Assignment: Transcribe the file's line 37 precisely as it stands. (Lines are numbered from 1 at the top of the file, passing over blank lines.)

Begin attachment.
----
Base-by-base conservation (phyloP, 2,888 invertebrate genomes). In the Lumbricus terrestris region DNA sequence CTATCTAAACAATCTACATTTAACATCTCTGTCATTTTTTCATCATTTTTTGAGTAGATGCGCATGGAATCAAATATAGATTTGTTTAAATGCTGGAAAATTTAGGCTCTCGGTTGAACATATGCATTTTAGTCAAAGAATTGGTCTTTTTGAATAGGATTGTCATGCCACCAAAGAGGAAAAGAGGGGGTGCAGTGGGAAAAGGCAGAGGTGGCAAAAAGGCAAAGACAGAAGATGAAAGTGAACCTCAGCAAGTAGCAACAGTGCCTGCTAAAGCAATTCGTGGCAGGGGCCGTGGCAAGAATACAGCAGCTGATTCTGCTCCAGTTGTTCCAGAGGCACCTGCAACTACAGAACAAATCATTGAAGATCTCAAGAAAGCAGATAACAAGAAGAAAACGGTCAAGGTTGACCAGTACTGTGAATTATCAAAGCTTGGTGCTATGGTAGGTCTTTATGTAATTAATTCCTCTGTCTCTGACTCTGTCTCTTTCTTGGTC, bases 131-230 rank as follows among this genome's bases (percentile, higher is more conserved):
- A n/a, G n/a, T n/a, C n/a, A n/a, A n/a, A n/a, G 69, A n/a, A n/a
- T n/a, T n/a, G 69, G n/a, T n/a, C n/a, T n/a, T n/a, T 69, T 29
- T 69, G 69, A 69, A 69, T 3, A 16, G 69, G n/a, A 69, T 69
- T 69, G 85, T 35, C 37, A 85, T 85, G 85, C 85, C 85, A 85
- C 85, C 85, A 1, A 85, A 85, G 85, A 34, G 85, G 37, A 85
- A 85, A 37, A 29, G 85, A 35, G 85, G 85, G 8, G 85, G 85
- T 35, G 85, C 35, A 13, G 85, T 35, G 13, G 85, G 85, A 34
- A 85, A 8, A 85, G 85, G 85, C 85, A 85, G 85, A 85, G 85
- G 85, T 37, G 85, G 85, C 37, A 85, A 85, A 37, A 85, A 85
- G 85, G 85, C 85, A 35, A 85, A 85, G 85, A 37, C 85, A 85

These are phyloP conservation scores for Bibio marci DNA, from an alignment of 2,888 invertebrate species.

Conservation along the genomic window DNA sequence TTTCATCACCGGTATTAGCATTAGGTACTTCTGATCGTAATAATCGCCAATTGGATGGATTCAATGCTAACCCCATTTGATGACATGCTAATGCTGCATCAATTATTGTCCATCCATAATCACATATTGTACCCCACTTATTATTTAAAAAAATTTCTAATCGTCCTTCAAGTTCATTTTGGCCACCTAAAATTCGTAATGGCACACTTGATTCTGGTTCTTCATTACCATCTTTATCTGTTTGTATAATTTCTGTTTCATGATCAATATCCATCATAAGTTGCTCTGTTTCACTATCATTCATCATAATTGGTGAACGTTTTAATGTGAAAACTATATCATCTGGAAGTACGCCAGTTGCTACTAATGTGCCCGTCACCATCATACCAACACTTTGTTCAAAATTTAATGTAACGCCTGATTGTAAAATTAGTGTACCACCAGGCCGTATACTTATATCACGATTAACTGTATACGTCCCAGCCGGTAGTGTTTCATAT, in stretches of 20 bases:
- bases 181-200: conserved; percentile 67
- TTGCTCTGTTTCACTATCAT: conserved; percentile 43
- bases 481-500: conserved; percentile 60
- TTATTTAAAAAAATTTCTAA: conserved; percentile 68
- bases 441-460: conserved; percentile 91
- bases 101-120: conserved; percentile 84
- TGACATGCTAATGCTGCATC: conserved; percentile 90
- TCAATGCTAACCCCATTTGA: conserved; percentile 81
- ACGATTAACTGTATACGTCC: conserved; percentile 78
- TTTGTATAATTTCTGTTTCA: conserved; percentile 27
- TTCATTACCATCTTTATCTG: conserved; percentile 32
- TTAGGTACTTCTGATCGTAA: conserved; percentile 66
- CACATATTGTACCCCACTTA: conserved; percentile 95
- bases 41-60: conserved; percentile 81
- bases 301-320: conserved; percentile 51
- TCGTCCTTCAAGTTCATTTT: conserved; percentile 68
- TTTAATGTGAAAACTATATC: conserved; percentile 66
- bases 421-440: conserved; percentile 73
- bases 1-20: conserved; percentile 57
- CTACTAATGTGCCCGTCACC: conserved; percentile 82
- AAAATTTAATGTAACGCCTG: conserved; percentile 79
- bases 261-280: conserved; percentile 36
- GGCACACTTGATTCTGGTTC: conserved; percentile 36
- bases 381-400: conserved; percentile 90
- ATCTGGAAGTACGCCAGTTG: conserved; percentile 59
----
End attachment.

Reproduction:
- bases 381-400: conserved; percentile 90